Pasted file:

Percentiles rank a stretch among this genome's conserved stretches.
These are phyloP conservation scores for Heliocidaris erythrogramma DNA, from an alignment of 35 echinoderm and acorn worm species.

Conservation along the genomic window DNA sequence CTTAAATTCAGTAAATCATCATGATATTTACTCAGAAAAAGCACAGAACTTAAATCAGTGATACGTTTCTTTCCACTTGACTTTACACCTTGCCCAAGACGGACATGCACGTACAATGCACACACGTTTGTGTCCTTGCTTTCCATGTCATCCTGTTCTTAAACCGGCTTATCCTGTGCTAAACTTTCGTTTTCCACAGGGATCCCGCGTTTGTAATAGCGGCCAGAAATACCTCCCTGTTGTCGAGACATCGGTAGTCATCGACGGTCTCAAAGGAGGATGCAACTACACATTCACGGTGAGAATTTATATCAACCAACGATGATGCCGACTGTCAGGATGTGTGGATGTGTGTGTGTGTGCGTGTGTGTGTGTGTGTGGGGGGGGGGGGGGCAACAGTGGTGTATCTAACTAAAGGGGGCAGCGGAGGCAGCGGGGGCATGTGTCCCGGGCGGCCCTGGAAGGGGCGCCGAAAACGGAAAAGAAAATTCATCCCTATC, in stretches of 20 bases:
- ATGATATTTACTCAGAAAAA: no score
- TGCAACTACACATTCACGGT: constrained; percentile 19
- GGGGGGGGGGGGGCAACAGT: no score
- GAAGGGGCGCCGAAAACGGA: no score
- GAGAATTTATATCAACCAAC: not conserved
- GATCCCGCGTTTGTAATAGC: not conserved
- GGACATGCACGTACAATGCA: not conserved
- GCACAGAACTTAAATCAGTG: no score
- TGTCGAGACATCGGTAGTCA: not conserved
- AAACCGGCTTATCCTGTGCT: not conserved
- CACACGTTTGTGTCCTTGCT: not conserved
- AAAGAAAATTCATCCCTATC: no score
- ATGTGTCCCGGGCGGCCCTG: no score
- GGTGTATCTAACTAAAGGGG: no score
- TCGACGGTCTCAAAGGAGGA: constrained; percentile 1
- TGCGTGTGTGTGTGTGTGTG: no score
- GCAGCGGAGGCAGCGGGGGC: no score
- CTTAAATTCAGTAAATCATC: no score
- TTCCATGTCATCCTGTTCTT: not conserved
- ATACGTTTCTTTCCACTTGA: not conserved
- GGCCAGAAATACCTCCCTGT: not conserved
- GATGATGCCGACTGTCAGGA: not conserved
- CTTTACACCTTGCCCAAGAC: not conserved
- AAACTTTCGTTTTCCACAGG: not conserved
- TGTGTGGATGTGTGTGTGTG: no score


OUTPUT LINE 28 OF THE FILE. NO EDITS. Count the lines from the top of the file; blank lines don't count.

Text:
- TGTGTGGATGTGTGTGTGTG: no score